Iterated block ciphers encrypt a plaintext block by a process that has several rounds. In each round, the same transformation (also known as a round function) is applied to the data using a subkey. The set of subkeys is usually derived from the user-provided secret key by a special function. The set of subkeys is called the key schedule. The number of rounds in an iterated cipher depends on the desired security level and the consequent tradeoff with performance. In most cases, an increased number of rounds will improve the security offered by a block cipher, but for some ciphers the number of rounds required to achieve adequate security will be too large for the cipher to be practical or desirable.
Feistel ciphers [Fei73] are a special class of iterated block ciphers where the ciphertext is calculated from the plaintext by repeated application of the same transformation or round function. Feistel ciphers are sometimes called DES-like ciphers (see Section 3.2).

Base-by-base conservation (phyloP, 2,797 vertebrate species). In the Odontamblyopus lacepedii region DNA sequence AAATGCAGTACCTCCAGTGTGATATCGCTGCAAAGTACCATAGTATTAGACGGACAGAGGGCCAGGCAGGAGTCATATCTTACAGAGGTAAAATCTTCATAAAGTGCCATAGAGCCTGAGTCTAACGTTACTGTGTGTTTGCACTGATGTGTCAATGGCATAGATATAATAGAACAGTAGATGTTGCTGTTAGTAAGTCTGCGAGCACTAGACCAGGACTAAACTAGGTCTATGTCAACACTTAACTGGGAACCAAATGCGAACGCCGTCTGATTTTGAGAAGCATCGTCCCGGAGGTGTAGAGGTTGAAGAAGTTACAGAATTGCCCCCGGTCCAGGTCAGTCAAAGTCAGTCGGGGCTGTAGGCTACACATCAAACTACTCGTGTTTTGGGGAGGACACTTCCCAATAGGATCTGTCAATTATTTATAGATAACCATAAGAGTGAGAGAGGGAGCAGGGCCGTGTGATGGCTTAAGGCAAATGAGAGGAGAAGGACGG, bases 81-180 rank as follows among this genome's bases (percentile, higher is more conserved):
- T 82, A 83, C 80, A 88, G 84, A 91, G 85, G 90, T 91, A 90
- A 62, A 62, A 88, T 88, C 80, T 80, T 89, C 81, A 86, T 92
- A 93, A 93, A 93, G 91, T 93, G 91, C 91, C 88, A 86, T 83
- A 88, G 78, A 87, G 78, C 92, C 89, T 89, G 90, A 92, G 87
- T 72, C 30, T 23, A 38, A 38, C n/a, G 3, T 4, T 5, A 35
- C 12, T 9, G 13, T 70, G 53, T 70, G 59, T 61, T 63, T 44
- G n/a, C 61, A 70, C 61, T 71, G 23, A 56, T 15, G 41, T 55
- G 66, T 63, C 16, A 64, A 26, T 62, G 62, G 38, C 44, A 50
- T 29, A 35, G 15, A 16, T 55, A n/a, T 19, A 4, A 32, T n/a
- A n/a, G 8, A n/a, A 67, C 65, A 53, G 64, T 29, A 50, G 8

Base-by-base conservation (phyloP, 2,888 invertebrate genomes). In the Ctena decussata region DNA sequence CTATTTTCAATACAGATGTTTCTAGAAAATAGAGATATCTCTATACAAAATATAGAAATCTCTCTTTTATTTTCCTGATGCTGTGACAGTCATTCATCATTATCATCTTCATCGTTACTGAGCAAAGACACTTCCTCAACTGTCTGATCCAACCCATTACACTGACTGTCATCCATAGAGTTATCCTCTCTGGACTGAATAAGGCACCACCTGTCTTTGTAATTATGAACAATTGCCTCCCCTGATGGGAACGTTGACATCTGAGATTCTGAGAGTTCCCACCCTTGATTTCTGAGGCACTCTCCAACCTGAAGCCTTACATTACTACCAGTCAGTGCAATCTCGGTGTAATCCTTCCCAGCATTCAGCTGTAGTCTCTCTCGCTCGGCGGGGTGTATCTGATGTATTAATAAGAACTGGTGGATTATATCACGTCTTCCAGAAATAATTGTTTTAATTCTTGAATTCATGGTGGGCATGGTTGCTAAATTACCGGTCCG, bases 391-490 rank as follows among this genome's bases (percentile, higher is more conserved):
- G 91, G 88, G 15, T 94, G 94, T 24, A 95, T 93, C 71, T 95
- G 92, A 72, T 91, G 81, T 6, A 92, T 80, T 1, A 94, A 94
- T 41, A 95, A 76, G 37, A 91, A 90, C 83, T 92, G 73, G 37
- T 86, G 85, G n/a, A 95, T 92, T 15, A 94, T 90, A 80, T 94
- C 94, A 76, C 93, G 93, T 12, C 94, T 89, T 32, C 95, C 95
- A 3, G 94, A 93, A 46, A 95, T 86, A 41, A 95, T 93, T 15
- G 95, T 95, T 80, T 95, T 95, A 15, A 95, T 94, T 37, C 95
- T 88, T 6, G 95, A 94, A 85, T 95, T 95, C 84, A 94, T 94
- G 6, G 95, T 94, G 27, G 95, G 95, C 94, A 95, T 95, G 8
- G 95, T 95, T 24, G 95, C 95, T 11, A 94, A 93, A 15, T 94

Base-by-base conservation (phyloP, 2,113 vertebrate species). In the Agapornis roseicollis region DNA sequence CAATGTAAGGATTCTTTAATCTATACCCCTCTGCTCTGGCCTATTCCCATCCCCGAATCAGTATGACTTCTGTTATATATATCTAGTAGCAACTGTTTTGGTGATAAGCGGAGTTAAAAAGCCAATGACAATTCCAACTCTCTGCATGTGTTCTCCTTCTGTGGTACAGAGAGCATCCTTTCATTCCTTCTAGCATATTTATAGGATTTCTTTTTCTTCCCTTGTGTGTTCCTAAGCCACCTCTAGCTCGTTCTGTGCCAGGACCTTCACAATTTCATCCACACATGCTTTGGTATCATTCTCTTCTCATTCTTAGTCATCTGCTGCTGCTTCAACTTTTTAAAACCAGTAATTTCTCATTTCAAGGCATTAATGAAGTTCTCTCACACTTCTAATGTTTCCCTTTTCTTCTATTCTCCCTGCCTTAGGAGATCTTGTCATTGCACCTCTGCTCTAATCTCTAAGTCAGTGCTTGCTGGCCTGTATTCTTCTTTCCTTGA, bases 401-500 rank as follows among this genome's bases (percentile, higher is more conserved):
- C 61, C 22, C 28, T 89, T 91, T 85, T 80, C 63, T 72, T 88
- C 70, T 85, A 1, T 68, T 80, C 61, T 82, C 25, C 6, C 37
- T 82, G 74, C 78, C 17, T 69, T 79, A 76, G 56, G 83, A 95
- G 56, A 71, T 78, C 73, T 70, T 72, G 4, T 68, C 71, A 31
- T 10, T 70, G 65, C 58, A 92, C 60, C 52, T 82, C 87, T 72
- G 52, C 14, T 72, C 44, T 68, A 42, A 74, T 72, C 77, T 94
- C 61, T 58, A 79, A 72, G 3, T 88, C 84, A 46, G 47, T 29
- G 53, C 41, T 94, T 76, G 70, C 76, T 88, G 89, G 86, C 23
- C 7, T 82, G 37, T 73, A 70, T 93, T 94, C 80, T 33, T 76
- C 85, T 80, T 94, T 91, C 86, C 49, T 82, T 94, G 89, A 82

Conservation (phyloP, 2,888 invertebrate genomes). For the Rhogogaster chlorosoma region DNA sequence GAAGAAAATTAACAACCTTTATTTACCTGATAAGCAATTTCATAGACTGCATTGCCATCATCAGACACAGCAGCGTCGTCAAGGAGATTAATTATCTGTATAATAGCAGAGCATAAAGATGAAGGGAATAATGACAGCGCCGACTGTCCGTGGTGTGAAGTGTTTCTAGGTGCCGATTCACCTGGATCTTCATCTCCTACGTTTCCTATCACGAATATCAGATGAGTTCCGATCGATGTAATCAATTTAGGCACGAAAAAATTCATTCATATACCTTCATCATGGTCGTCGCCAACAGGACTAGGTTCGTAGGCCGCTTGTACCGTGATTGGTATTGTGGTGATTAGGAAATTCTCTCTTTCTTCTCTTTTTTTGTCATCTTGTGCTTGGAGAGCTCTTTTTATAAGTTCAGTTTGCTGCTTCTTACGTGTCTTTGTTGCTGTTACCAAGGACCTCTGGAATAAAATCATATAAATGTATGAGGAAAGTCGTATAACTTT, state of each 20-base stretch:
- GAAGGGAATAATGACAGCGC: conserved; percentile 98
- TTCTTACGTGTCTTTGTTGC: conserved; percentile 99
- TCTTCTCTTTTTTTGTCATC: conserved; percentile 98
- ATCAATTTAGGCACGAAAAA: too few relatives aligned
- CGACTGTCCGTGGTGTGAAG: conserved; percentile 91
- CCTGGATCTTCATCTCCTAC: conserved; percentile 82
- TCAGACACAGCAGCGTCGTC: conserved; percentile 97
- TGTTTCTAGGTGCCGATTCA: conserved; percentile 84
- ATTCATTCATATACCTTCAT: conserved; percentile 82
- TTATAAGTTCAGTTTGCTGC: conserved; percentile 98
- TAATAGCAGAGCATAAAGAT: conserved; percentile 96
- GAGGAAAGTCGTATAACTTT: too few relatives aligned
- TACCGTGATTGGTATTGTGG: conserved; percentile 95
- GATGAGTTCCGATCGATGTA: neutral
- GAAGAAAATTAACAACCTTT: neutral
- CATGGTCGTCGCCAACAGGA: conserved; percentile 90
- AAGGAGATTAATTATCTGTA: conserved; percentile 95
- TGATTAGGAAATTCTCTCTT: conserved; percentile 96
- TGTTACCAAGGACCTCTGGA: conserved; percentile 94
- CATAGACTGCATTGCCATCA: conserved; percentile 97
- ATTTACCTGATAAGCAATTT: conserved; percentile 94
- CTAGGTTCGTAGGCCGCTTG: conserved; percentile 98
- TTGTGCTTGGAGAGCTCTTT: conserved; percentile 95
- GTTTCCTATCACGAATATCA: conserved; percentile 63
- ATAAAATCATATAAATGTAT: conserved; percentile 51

Figure 2.1: Feistel Cipher (click for a larger image)
In a Feistel cipher (see Figure 2.1), the text being encrypted is split into two halves. The round function f is applied to one half using a subkey and the output of f is XORed with the other half. The two halves are then swapped. Each round follows the same pattern except for the last round where there is no swap.
A nice feature of a Feistel cipher is that encryption and decryption are structurally identical, though the subkeys used during encryption at each round are taken in reverse order during decryption. More precisely, the input in the decryption algorithm is the pair (Rr,Lr) instead of the pair (L0, R0) (notations as in Figure 2.1), and the ith subkey is kr-i+1, not ki. This means that we obtain (Rr-i, Lr-i) instead of (Li, Ri) after the ith round. For example, R1 is replaced with
Rr ÅF(kr,Lr) = Rr ÅF(kr,Rr-1) = Rr Å(Rr ÅLr-1) = Lr-1.
It is of course possible to design iterative ciphers that are not Feistel ciphers, yet whose encryption and decryption (after a certain re-ordering or re-calculation of variables) are structurally the same. Some examples are IDEA (see Question 3.6.7) and several of the candidates for the AES (see Section 3.3).